By Kirsten Korosec
FORTUNE -- General Motors CEO Mary Barra doesn't know why it took the automaker nearly 10 years to reveal an ignition switch problem that has been linked to 13 deaths.
But Barra, who took the helm of GM (GM) in January, will tell legislators in a congressional committee scheduled today that the company is investigating why it happened and has accelerated efforts to fix faulty ignition switches, according to her prepared testimony released Monday.
Barra has asked former U.S. Attorney Anton Valukas to investigate the actions of GM. Valukas has been give "free rein" regardless of the outcome, according to Barra.
"I want to stress that I'm not waiting for his results to make changes," Barra said in her prepared testimony.
As evidence of her proactive approach, Barra pointed to the naming of a new vice president for global vehicle safety and the commissioning of two additional production lines to make new replacement parts for vehicles that are no longer in production.
The House Subcommittee on Oversight and Investigations hearing scheduled for 2 p.m. ET will review the GM ignition switch recall, and legislators are expected to focus on how the automaker and the National Highway Traffic Safety Administration responded to complaints from customers.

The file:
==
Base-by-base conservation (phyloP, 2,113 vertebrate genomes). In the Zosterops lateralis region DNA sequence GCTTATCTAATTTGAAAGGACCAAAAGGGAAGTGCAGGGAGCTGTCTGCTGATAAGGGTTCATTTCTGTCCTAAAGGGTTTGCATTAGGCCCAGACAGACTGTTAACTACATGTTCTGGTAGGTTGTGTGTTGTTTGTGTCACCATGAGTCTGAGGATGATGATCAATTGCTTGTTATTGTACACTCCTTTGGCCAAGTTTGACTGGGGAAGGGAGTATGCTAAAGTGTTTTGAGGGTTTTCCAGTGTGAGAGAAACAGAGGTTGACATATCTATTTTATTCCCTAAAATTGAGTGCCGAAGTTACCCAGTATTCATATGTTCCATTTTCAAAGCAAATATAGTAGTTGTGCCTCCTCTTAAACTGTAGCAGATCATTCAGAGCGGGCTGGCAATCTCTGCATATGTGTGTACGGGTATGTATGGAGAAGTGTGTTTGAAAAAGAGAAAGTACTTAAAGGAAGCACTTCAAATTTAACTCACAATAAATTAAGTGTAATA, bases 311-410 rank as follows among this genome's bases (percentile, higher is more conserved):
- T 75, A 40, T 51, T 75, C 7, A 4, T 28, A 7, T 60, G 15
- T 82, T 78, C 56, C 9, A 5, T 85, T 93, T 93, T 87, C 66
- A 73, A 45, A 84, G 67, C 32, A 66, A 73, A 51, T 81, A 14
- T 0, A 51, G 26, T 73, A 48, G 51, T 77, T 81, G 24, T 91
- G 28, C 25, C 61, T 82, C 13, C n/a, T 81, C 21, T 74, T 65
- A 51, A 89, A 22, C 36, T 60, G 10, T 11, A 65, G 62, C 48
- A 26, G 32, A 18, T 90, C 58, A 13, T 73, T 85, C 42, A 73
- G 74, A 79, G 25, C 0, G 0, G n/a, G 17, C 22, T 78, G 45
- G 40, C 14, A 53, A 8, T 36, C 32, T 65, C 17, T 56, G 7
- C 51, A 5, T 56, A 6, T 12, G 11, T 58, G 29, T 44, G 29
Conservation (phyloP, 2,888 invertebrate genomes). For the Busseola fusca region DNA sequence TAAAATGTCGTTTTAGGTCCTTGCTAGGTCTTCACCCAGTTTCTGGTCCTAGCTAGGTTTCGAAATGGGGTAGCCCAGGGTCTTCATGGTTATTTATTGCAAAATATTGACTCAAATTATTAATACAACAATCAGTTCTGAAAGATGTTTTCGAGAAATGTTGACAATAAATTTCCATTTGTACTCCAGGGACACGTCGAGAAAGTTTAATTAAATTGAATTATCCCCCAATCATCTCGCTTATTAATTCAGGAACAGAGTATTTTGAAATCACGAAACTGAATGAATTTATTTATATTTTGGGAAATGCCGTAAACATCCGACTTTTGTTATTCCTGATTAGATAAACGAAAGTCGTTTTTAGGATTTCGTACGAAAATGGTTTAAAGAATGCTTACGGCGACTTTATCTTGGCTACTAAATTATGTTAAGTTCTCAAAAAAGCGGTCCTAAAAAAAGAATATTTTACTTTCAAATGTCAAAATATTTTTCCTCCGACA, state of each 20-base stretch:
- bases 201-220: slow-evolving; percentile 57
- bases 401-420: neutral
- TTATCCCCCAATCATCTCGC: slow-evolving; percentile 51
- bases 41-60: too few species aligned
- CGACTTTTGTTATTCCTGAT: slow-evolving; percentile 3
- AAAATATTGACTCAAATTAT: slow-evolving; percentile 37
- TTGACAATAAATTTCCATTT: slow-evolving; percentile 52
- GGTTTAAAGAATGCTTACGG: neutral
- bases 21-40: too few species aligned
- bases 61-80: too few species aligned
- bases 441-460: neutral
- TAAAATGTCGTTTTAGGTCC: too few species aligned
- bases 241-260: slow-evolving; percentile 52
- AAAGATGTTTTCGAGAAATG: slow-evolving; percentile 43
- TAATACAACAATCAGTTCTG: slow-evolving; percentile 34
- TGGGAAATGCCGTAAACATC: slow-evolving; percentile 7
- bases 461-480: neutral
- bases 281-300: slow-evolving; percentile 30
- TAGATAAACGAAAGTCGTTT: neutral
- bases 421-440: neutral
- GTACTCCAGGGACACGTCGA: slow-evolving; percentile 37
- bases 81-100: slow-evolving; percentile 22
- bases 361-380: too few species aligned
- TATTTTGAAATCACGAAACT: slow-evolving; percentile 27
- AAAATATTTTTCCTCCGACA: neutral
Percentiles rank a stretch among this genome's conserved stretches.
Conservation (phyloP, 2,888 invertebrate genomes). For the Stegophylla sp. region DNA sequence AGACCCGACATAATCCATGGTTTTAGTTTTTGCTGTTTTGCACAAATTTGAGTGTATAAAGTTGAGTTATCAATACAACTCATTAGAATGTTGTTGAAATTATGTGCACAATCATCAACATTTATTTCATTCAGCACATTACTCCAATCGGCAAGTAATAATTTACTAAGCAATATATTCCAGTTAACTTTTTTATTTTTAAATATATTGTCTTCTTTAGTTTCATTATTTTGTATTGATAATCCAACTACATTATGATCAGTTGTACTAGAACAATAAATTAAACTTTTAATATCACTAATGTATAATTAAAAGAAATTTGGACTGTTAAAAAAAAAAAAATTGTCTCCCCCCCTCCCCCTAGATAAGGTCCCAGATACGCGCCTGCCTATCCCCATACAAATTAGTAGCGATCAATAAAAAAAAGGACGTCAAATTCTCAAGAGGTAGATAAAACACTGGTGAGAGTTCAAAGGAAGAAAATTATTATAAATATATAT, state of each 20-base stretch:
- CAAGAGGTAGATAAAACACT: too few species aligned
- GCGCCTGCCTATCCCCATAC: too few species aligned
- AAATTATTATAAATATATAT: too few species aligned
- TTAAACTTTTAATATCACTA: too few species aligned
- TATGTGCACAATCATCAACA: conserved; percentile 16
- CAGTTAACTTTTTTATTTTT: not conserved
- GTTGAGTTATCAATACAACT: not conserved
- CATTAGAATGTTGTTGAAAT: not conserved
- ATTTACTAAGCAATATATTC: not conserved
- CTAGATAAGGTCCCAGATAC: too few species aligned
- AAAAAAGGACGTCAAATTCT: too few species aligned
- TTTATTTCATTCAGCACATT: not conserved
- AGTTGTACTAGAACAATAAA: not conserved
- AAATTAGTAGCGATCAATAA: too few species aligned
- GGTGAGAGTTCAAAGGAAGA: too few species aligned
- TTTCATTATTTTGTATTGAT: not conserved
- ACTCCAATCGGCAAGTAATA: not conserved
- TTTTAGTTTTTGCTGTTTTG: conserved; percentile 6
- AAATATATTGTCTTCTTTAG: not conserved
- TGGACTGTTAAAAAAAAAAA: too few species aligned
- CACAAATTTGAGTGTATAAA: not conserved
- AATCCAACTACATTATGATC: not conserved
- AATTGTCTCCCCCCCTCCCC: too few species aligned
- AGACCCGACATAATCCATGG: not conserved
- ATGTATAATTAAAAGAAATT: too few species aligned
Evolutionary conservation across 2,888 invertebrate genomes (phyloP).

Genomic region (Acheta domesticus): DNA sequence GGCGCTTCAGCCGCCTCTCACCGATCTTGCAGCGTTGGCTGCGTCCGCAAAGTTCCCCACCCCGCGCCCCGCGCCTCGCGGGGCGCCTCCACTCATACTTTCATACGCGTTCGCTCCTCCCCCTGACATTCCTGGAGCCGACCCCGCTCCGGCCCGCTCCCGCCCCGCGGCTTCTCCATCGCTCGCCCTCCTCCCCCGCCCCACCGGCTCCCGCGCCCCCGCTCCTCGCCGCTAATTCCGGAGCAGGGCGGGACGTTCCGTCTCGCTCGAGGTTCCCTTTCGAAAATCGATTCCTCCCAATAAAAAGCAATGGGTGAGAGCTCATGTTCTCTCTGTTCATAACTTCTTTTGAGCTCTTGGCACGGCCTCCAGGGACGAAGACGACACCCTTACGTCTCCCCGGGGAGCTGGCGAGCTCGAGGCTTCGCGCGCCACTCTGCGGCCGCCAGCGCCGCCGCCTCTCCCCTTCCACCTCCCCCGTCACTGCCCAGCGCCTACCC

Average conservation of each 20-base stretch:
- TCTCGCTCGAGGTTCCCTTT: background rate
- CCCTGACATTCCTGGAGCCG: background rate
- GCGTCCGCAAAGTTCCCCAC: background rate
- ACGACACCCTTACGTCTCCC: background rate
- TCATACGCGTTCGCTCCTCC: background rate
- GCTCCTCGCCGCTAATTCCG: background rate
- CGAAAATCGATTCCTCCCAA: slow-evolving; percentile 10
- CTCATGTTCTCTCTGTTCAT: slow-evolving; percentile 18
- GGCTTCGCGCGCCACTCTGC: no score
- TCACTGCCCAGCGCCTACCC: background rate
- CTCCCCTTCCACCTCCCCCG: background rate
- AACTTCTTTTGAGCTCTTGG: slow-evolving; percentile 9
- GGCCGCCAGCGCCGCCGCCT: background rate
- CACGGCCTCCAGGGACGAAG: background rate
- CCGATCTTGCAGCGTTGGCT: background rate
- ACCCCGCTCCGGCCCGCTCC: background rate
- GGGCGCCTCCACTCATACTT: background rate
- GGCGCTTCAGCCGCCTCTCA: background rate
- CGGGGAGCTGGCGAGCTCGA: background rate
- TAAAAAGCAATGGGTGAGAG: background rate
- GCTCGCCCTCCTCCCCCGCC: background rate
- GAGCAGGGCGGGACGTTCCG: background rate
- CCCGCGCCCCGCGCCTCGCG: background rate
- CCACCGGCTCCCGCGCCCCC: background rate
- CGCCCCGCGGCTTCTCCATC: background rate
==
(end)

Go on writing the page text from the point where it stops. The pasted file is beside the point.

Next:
The hearing comes just one day after GM announced a separate recall of 1.3 million vehicles in the U.S. over concerns they may experience a sudden loss of electric power steering. On Friday, GM extended its ignition switch recall by another 824,000 vehicles to cover all model years of the Chevrolet Cobalt and HHR, Pontiac G5 and Solstice, and the Saturn Ion and Sky in the U.S. because faulty switches may have been used. In all, the ignition switch recall affects 2.19 million vehicles in the United States.
The company also announced Monday that it has more than doubled its first-quarter charge to $750 million to cover the cost of recall-related repairs. This amount includes a previously disclosed $300 million charge for three safety actions announced March 17 and the ignition switch recall announced Feb. 25.
GM's total number of recalled vehicles in the U.S., including the power steering issue, ignition switch, and three other safety issues, has now surpassed 5 million.